In a typical installation, the bottom edge of the housewrap is left unsealed. Seams are often taped poorly or left untaped. Numerous rips and tears keep the housewrap from lying flat. Sometimes siding installers cut the housewrap in the corners because the housewrap doesn’t lie flat there. If this house had the typical amount of extra leakage sites that these problems introduce, the initial test would have shown significantly higher leakage.

Also, since this was a large house, much of the wall sheathing did not break over studs or plates (see photo below). Many of the seams that fell over open areas in the framing showed large gaps, as shown in the photos below. These gaps can allow a lot of air through, and that’s probably why the exfiltration result was so much higher than the infiltration result in the housewrap test.

With the house under positive pressure, air from inside moved out through those gaps, blowing the housewrap out like a balloon. Once outside the sheathing, the air finds holes in the housewrap and escapes. Of course, with cladding installed, the housewrap wouldn’t be able to expand as much. With the house under negative pressure, the housewrap was pulled into the gaps, sealing the sheathing almost as well as the tape did in the second test.

Still, even with such a low starting point for the air leakage rates, the taped Zip Wall sheathing performed significantly better – 20% for infiltration and 56% for exfiltration – than the housewrap used as the air barrier. Because the housewrap installation was better than normally observed in the field, these improvement numbers can be taken as a lower limit of how much better Zip Wall sheathing will perform compared to houses that rely on housewrap, at least when comparing houses of similar wall complexity. In smaller houses where all or most of the sheathing breaks over studs and plates, the effect may be less pronounced.

Further investigation ideas

The really neat thing about the project is that we used the same house to test two different systems. In the end, though, this was only one house, and it wasn’t finished. It would be nice to see this work extended to more houses with more configurations.

One obvious test that would be nice to see is the difference in air leakage for housewrap and taped sheathing after the cladding and drywall are installed and the house is finished. There’s a huge difference between positive and negative pressure air leakage before cladding and drywall, but how big would it be at the end?

Another set of experiments to pursue would be looking at the effect of different cladding types. Then look at the effect of the different methods for putting air gaps between cladding and sheathing: furring strips, wrinkled housewraps…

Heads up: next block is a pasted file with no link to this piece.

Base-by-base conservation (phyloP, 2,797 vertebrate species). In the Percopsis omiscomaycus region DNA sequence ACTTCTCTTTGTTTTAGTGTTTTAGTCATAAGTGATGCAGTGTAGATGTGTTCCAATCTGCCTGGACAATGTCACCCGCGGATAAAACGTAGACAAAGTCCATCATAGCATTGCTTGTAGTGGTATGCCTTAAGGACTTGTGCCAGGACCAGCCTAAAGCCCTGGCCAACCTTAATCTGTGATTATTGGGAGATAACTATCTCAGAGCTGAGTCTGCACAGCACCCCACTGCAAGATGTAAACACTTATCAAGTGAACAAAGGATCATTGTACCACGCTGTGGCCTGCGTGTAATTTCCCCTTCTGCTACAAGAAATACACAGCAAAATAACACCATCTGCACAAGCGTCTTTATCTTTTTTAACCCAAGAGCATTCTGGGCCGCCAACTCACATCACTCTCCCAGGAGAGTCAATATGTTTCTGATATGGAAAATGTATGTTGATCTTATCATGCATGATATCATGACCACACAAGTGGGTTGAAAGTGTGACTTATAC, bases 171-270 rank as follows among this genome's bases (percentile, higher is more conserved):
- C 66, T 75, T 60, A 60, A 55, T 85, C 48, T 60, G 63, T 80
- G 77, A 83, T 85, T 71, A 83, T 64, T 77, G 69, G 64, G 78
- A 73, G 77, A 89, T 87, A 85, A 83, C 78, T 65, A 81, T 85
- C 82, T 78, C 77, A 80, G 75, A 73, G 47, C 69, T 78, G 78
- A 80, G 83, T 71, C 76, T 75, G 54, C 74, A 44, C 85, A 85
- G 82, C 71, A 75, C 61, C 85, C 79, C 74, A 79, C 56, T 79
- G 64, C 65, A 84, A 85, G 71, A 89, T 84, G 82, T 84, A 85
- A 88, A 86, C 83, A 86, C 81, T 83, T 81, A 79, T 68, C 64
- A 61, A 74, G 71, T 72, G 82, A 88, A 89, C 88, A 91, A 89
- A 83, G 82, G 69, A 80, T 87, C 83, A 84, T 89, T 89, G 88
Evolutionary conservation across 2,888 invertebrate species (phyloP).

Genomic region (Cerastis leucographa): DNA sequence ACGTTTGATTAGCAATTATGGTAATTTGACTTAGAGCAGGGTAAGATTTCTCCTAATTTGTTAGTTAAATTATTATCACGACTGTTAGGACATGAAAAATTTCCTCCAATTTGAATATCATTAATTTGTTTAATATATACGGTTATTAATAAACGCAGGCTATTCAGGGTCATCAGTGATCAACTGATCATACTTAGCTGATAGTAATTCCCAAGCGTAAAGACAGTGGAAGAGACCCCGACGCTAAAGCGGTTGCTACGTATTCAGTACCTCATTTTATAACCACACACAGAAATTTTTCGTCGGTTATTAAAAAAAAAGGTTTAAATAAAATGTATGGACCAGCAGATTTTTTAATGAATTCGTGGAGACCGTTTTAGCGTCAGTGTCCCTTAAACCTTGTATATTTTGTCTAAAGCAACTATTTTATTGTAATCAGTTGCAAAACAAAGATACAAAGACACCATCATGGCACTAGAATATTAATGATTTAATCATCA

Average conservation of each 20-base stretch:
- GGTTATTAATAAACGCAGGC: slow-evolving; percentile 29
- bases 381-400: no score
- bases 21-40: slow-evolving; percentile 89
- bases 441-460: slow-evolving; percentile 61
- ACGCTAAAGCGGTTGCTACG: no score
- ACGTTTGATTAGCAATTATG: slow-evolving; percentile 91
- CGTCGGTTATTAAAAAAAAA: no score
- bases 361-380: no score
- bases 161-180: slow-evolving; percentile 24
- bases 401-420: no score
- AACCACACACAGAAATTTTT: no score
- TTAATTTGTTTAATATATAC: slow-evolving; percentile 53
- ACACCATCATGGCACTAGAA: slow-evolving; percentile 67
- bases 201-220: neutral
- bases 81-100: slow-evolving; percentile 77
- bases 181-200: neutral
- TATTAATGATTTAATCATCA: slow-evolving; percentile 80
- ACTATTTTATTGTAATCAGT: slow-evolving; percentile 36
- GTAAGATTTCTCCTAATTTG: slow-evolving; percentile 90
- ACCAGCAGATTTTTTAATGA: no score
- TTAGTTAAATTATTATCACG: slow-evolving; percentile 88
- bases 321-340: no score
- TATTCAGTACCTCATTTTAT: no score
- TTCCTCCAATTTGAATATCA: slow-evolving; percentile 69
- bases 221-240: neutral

As I wrote in 2010 (before Huber ever contacted us), housewrap is not an ideal air barrier. If the builder takes great care, housewrap can perform well as an air barrier, but the typical installation leaves a lot of holes. What this research shows, at least for a house without cladding, is that housewrap works better for buildings under negative pressure than for those under positive pressure.

The key takeaway from this initial work is that if you’re looking for really high levels of airtightness, you should seal the sheathing when you use housewrap. Taped sheathing‡ products, like the Zip System or taped foam board, will probably have lower air leakage than homes with housewrap and unsealed sheathing.


† I say it was a “little” research project because it wasn’t a scientifically rigorous study whose results establish a general truth. It’s one quick look at a particular phenomenon and it deserves more study. I worked on the project with Al Landers, PhD (now retired), Allen Sealock, and Danko Davidovic, PhD. Danko is a real building scientist with a degree from one of the best places to study building science: Penn State.

‡ Tape is quite the controversial topic in building science circles, and some people don’t trust it. Joe Lstiburek, PhD, PE, is not one of those people. “Residentially we now use tapes on wood sheathings and foam sheathings  to provide water management and air management. So how well do these systems actually work? Now? Real well. In the early days? Not so good.” Read his article, Stuck on You.

Allison Bailes of Decatur, Georgia, is a speaker, writer, energy consultant, RESNET-certified trainer, and the author of the Energy Vanguard Blog. You can follow him on Twitter at @EnergyVanguard.


  1. jinmtvt | | #1

    nice info, but predictable ...
    how much labor time ($) is usually invested on meticulous taping of sheathing and or housewrap ??

    I still believe that using a peel-stick membrane over all of the walls cost alomst the same
    ( becaus of the simpler installation and almost no details to work on ) including labor
    than any taping method, and provides with much tighter buildings.
    Why still consider something of lower performance if price is not much different ?
    That literally bogs me.

  2. user-957077 | | #2

    What Zip is and isn't